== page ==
The Q&A Archives: Mulching with peat moss

Question: A friend of mine told me that I could safely mulch my garden with peat moss and then just till it in at the end of the year. Is this true or will it make my soil like a squishey mess? I have sandy soil in the garden and plan to add 2 bales of peat each year and till in.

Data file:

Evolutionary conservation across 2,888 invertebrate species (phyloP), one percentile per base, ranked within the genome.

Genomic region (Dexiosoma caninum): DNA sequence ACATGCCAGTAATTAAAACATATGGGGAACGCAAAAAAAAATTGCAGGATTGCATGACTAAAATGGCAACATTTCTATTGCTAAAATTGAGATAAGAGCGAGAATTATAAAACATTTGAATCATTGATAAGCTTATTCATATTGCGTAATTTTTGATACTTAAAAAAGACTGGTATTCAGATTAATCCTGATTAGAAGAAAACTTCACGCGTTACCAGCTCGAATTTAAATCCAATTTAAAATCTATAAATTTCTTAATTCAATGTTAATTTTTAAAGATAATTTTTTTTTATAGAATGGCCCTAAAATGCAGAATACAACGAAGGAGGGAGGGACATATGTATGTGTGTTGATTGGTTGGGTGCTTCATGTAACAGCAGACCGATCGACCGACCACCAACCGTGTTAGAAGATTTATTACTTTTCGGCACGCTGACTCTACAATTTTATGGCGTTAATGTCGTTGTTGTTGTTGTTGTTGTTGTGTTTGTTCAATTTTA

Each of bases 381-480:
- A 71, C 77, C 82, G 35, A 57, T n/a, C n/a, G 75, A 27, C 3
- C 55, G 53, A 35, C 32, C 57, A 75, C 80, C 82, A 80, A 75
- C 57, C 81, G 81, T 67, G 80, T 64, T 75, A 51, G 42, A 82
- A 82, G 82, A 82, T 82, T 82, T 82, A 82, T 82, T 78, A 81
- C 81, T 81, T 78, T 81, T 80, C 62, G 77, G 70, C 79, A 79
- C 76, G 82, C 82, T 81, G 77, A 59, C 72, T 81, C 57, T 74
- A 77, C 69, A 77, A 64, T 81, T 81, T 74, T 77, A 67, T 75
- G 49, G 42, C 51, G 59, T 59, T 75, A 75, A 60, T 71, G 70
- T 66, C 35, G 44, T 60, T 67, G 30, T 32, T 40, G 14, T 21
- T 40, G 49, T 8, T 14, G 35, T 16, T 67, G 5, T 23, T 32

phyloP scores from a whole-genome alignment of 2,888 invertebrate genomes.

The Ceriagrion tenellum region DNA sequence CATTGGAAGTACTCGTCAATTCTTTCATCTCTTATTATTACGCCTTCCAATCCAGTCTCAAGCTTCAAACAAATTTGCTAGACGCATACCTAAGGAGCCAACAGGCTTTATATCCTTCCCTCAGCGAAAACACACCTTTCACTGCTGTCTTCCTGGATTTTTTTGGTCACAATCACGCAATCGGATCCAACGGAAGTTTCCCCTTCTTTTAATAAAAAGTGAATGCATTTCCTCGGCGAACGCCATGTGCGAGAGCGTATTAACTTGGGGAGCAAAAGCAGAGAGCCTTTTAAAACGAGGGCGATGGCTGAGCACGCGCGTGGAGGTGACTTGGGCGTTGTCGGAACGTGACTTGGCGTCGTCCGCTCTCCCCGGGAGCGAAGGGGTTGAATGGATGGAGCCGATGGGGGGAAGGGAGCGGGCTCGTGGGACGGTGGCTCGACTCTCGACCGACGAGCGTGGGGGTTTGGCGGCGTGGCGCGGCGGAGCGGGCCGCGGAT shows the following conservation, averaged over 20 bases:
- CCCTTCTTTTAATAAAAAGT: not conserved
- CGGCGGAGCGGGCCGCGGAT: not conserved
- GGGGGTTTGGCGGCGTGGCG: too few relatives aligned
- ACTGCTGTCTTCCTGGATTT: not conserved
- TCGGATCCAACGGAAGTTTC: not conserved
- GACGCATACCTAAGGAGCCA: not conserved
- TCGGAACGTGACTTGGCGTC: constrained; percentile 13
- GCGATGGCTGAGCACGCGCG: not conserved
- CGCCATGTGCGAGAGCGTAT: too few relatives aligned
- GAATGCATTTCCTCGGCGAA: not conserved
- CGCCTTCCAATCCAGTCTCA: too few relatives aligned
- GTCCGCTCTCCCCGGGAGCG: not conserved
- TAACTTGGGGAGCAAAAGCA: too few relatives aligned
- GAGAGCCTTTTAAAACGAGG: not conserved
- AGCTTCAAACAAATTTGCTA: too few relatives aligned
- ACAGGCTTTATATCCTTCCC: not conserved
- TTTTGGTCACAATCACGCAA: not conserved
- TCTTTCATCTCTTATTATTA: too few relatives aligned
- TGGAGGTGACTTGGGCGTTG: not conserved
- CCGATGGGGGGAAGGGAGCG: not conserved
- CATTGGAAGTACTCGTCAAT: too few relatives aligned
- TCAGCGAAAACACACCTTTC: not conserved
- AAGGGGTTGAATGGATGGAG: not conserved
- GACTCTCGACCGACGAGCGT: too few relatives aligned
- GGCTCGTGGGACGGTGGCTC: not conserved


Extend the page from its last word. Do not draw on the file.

Answer: Peat moss is one of those organic materials with attributes that make it more useful for certain purposes than others. It's a good idea to mulch your garden; mulch helps soil retain moisture, and helps suppress weeds. At the end of the season organic mulch can be tilled into the soil to improve soil texture and structure. Peat moss tends to be acidic, so if your soil tests high, peat can help lower the pH. Peat moss, because of its structure, can be a problem if it's allowed to dry out completely. Peat will shed water until it's thoroughly wet, so if you use it on top of the soil where it can dry out, you may have a real problem getting it wet again. A better choice for mulch would be compost or leaf mold. If you've already acquired the peat, you can till it into the soil and it will improve your sandy bed. But if you're still shopping around, purchase compost or leaf mold instead.

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